The opening of the Uptown was commemorated in the August 17, 1925 edition of Balaban & Katz’s weekly magazine. It’s a fascinating snapshot of both the Uptown and 1920’s Chicago. You can download the entire issue courtesy of the Compass Rose Cultural Crossroads website. Many historians note how the popularity of television in American homes curtailed the tremendous number of movie patrons. However, the late Bro. Andrew Corsini Fowler was quick to remind me that our fascination with radio programs took the first cut out of movie palace receipts. [Note: Bro. Andrew was a cofounder of Theatre Historical Society of America in 1969 alongside impresario and theater organ enthusiast Ben Hall, the Time-Life Editor and author of “The Best Remaining Seats."

As entertainment tastes and choices changed through the years, the Uptown was operated by successors to B&K before it was leased by the local Rabiela family in the late 1970s for Spanish-language films and special ticketed events. Interestingly, Jerry Mickelson, of Jam Productions, the Chicago music promoter who booked the Uptown for years and staged the last public concert there in 1981, is part of the LLC that owns the Uptown today.

“It was a very sad day for me on Dec. 19, 1981, when I told Rene Rabiela Sr. after Jam’s concert with the J. Geils Band that the theater was uninhabitable for the public use without repairs,” Mickelson recalled in an interview. “The washrooms were barely functioning and Jam had to pay for the oil to heat the theater.”

Mickelson credits local officials and longtime volunteers for the Uptown surviving decades of deferred maintenance and neglect through a succession of owners and receivership. Also, the City of Chicago invested in more than $1 million in court-ordered stabilization work and repairs, which removed and stored decorative terra cotta and replaced the system of pipes through which the rain and snow melt from 12 roof surfaces drains. It was this system’s failure in the arctic winters of the early 1980s which caused water damage to some interior areas of ornate plaster ceilings and walls.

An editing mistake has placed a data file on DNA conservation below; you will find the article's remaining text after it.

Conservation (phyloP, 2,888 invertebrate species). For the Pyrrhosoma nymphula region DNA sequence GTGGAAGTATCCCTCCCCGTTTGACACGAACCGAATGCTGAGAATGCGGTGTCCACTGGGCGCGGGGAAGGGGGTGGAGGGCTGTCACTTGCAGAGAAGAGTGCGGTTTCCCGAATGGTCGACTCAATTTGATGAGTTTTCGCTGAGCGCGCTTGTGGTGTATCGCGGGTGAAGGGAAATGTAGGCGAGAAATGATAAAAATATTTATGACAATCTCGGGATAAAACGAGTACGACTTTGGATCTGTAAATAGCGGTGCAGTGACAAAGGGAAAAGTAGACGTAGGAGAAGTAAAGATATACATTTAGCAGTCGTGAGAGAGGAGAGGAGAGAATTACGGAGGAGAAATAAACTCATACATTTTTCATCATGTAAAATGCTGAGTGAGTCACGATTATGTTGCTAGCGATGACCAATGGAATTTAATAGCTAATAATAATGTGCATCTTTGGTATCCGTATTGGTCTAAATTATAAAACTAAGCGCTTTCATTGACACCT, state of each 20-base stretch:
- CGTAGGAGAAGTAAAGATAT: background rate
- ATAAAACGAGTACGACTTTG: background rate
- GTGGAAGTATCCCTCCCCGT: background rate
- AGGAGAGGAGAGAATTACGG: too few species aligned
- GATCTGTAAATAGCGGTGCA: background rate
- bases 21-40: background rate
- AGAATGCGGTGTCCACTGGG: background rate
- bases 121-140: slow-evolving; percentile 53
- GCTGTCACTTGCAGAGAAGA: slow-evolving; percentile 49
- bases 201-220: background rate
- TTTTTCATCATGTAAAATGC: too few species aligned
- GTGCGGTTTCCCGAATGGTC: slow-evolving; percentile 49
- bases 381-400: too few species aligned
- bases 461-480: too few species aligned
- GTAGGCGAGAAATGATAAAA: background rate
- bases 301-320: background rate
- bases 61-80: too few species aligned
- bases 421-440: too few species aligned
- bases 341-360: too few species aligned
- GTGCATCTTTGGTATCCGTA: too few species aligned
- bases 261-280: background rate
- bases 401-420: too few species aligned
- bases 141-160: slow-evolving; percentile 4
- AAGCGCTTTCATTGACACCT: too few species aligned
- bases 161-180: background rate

While there is no shortage of public sentiment for the theater, the riddle of the Uptown is how to fund a restoration in the tens of millions of dollars such that the historic, block-filling movie palace will serve the entertainment and special events needs of the ticket-buying public of today.

“There is a new energy that has been infused by Mayor Emanuel, whose vision is to create an entertainment district that will provide an unprecedented economic and cultural development opportunity for this great neighborhood,” Mickelson said. He added that both Ald. Osterman and Ald. James Cappleman (46th) are also working hard to see the Uptown reopen and be a catalyst for enlivening the district.

Being closed 30 years means that most of the Uptown’s friends on Facebook, its persistent advocates and its letter-writing activists are not old enough to have seen a show there.

This 40-year-old writer became attuned to the dedication and resolve of Uptown’s volunteers during a frigid winter day sometime in 1998. We were getting the theater ready for a special event rental such as the Hearts Party, a commitment ceremony or a chamber of commerce dinner. I recall pulling down a rotten 1950s curtain that was hanging in shreds from its hoisted frame atop the grand lobby window facing Broadway and asking if it we should save it. “No. It will be replaced when the restoration happens,” Mangel said matter-of-factly without a hint of “if” in his tone.

At first, it struck me as very sad to think of how he and other volunteers would feel crushed if the building were not saved. Then, after seeing the entire building and working until I was exhausted and could no longer feel my feet or hands, I knew in my heart that the Uptown was too valuable and too extraordinarily beautiful to not save for some future use.

There was a time during my early work for the Uptown when I was ushering on alternate nights for the Auditorium, Chicago and Oriental theaters. I would come and go at times from their carpeted and well-lit spaces to the almost-forgotten Uptown. The disparity of attention and investment was palpable.